Lucas, Count Bass D, and Aventee albums
By: Paul Stone
Like I said, this section is a little bigger than it will be in the future and the new reviews are a lot smaller, but anyway...
Being that Hip Hop has always been the most personal and reality based form of music, it's not unusual for an artist to share his or her feelings, experiences, and points of view. Even so, it's seldom that we really get an opportunity to delve deep into their psyche and explore the very core of their mindset, in a way which we can either relate to or at least begin to understand. Here are three albums I think are great examples of this.
Most heads will remember "Lucas with the Lid Off", the single which got some air-play even on MTV a while back, but not as many people picked up on this very creative piece of work.
Structured almost like a musical book of poetry, the album succeeds in actually giving the listener a good look at lucas with the lid off, almost literally, discussing his struggles as an artist on "In it for the Lifelong" and the difficulty of making life decisions along with finding direction with "Wau Wau Wau". The song, "Spin the Globe", tracks the Hip Hop culture's influence all over the world, including verses in French, Spanish, and Indian to name a few. Lucas displays his best lyrical skill on "The Muted Trumpet", a track dedicated to self expression.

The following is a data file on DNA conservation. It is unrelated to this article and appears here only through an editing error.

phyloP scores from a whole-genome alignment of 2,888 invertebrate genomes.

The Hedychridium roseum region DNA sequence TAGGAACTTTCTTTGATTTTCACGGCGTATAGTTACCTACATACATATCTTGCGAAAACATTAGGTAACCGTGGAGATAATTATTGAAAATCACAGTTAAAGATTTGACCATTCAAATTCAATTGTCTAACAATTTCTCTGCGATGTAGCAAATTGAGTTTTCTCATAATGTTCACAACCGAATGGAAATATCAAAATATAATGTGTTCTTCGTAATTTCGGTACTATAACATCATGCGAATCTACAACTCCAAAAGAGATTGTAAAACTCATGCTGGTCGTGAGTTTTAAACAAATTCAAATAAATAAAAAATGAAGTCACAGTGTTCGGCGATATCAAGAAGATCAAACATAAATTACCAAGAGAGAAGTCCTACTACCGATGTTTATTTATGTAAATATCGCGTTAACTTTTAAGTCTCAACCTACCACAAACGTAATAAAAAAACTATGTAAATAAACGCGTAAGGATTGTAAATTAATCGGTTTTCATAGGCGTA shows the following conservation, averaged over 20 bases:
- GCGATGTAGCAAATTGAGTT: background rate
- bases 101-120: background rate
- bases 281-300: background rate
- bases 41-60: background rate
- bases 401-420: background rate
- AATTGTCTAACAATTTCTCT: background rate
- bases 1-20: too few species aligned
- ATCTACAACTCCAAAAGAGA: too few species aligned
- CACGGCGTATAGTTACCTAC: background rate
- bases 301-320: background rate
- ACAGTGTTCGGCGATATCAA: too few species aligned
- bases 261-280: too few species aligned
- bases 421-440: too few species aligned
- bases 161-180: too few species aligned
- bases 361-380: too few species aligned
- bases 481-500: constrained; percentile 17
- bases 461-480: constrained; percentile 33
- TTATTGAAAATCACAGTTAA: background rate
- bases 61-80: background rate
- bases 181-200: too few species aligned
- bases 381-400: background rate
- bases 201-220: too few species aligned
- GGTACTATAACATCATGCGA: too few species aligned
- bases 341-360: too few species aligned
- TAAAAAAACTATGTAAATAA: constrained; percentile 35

COUNT BASS D "PRE-LIFE CRISIS"
This smooth, laid back lp is made up almost completely of live instrumentation. With Count Bass D taking the role of the band leader as well as most of the band! Making use of drums, bass guitar, piano, electric piano and synthesizer along with several others, not to mention vocals. Assistence by Mark Nash on guitar, Vinceant Simms as a guest m.c., and other talented musicians, enhance the already rich sound of the project. The mellow tracks are laced with tranquil verses and occasional singing, primarily within the choruses.
Dealing with topics such as sex, shown on "Sandwiches", this single is a comical and metaphorical look at women, comparing them to...well, sandwiches. This same theme is pulled off equally well on "Agriculture", a duet with Vinceant Simms, this time making a comparison between sex and planting and Money trouble, on "Broke Thursday". The Count gets deep into his personal life, but also breaks it up with the humor of "the Dozens" and "T-Boz Tried to Talk to Me" which tells of his encounter with the TLC star.
AYENTEE "LIFE WITHOUT FILTERS"
Here's the third example, this album couldn't get any closer into the artist's mind without putting a headphone jack in the back of his head. A member of Kemetic suns, Ayentee blends creative subject matter, rhyming skill, originality, and a sense of humor, resulting in "Life Without Filters", his debut underground tape from 1995.
Some underground followers might know Ayentee from his appearance on Fundamentals "Falling Down". Themes on the album vary from trying to succeed in Hip Hop to female troubles. One of the most unique elements of the project is "Me Vs. Me", a track where Ayentee goes head to head with none other than himself! Switching style and beat back and forth throughout verses. A good example of creative sampling is shown in "Music Makers", an interlude borrowing a clip of the movie "Willy Wonka and the Chocolate Factory".